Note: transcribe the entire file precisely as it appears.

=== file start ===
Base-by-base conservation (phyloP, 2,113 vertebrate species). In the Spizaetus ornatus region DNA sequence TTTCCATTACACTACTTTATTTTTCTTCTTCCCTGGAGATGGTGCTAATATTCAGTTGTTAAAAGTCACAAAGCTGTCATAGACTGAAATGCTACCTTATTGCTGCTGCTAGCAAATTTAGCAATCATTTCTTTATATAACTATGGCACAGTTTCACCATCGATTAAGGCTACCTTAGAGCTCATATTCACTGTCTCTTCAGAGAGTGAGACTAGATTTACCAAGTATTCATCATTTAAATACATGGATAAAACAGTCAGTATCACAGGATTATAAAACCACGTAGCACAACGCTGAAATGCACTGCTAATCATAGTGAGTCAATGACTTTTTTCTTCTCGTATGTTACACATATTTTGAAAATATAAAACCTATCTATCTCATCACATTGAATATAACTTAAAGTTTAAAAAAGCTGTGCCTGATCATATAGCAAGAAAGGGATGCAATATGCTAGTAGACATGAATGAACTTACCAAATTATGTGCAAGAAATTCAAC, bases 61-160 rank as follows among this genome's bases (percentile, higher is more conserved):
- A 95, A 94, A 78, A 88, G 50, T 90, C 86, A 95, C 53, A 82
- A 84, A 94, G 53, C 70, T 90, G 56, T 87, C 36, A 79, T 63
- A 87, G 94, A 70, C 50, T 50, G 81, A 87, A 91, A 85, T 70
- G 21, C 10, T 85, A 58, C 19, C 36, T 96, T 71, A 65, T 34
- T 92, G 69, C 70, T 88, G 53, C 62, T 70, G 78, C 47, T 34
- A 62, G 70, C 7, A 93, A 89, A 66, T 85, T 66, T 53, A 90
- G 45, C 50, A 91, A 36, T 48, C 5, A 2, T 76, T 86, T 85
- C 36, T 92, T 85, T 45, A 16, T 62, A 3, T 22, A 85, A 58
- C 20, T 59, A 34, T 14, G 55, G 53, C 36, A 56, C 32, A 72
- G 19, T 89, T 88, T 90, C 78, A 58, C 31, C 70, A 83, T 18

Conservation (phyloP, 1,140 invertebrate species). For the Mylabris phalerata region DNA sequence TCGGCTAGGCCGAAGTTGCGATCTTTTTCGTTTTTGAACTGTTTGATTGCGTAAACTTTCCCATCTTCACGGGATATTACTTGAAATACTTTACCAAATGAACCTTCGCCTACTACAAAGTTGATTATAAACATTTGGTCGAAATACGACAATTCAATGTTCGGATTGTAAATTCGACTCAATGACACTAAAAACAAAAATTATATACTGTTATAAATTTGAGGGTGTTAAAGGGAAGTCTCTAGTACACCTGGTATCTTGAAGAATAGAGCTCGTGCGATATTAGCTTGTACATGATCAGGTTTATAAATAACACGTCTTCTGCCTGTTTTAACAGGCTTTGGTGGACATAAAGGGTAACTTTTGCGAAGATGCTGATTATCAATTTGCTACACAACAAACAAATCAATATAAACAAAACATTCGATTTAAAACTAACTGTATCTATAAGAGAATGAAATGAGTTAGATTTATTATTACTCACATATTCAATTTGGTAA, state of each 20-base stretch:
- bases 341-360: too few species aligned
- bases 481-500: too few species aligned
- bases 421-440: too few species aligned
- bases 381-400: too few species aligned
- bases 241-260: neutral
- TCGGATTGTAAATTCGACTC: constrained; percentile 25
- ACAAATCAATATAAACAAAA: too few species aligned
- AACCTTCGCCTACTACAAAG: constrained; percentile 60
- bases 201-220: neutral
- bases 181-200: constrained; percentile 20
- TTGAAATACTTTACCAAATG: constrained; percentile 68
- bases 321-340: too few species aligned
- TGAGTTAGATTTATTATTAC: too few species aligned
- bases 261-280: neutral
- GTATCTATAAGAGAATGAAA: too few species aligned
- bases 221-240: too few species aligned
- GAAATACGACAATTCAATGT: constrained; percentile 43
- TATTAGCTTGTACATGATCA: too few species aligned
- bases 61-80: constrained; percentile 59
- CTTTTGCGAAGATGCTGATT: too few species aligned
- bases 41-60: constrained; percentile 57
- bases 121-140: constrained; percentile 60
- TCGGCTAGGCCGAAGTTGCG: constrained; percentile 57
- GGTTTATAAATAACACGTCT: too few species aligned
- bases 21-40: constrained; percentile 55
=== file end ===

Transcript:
Base-by-base conservation (phyloP, 2,113 vertebrate species). In the Spizaetus ornatus region DNA sequence TTTCCATTACACTACTTTATTTTTCTTCTTCCCTGGAGATGGTGCTAATATTCAGTTGTTAAAAGTCACAAAGCTGTCATAGACTGAAATGCTACCTTATTGCTGCTGCTAGCAAATTTAGCAATCATTTCTTTATATAACTATGGCACAGTTTCACCATCGATTAAGGCTACCTTAGAGCTCATATTCACTGTCTCTTCAGAGAGTGAGACTAGATTTACCAAGTATTCATCATTTAAATACATGGATAAAACAGTCAGTATCACAGGATTATAAAACCACGTAGCACAACGCTGAAATGCACTGCTAATCATAGTGAGTCAATGACTTTTTTCTTCTCGTATGTTACACATATTTTGAAAATATAAAACCTATCTATCTCATCACATTGAATATAACTTAAAGTTTAAAAAAGCTGTGCCTGATCATATAGCAAGAAAGGGATGCAATATGCTAGTAGACATGAATGAACTTACCAAATTATGTGCAAGAAATTCAAC, bases 61-160 rank as follows among this genome's bases (percentile, higher is more conserved):
- A 95, A 94, A 78, A 88, G 50, T 90, C 86, A 95, C 53, A 82
- A 84, A 94, G 53, C 70, T 90, G 56, T 87, C 36, A 79, T 63
- A 87, G 94, A 70, C 50, T 50, G 81, A 87, A 91, A 85, T 70
- G 21, C 10, T 85, A 58, C 19, C 36, T 96, T 71, A 65, T 34
- T 92, G 69, C 70, T 88, G 53, C 62, T 70, G 78, C 47, T 34
- A 62, G 70, C 7, A 93, A 89, A 66, T 85, T 66, T 53, A 90
- G 45, C 50, A 91, A 36, T 48, C 5, A 2, T 76, T 86, T 85
- C 36, T 92, T 85, T 45, A 16, T 62, A 3, T 22, A 85, A 58
- C 20, T 59, A 34, T 14, G 55, G 53, C 36, A 56, C 32, A 72
- G 19, T 89, T 88, T 90, C 78, A 58, C 31, C 70, A 83, T 18

Conservation (phyloP, 1,140 invertebrate species). For the Mylabris phalerata region DNA sequence TCGGCTAGGCCGAAGTTGCGATCTTTTTCGTTTTTGAACTGTTTGATTGCGTAAACTTTCCCATCTTCACGGGATATTACTTGAAATACTTTACCAAATGAACCTTCGCCTACTACAAAGTTGATTATAAACATTTGGTCGAAATACGACAATTCAATGTTCGGATTGTAAATTCGACTCAATGACACTAAAAACAAAAATTATATACTGTTATAAATTTGAGGGTGTTAAAGGGAAGTCTCTAGTACACCTGGTATCTTGAAGAATAGAGCTCGTGCGATATTAGCTTGTACATGATCAGGTTTATAAATAACACGTCTTCTGCCTGTTTTAACAGGCTTTGGTGGACATAAAGGGTAACTTTTGCGAAGATGCTGATTATCAATTTGCTACACAACAAACAAATCAATATAAACAAAACATTCGATTTAAAACTAACTGTATCTATAAGAGAATGAAATGAGTTAGATTTATTATTACTCACATATTCAATTTGGTAA, state of each 20-base stretch:
- bases 341-360: too few species aligned
- bases 481-500: too few species aligned
- bases 421-440: too few species aligned
- bases 381-400: too few species aligned
- bases 241-260: neutral
- TCGGATTGTAAATTCGACTC: constrained; percentile 25
- ACAAATCAATATAAACAAAA: too few species aligned
- AACCTTCGCCTACTACAAAG: constrained; percentile 60
- bases 201-220: neutral
- bases 181-200: constrained; percentile 20
- TTGAAATACTTTACCAAATG: constrained; percentile 68
- bases 321-340: too few species aligned
- TGAGTTAGATTTATTATTAC: too few species aligned
- bases 261-280: neutral
- GTATCTATAAGAGAATGAAA: too few species aligned
- bases 221-240: too few species aligned
- GAAATACGACAATTCAATGT: constrained; percentile 43
- TATTAGCTTGTACATGATCA: too few species aligned
- bases 61-80: constrained; percentile 59
- CTTTTGCGAAGATGCTGATT: too few species aligned
- bases 41-60: constrained; percentile 57
- bases 121-140: constrained; percentile 60
- TCGGCTAGGCCGAAGTTGCG: constrained; percentile 57
- GGTTTATAAATAACACGTCT: too few species aligned
- bases 21-40: constrained; percentile 55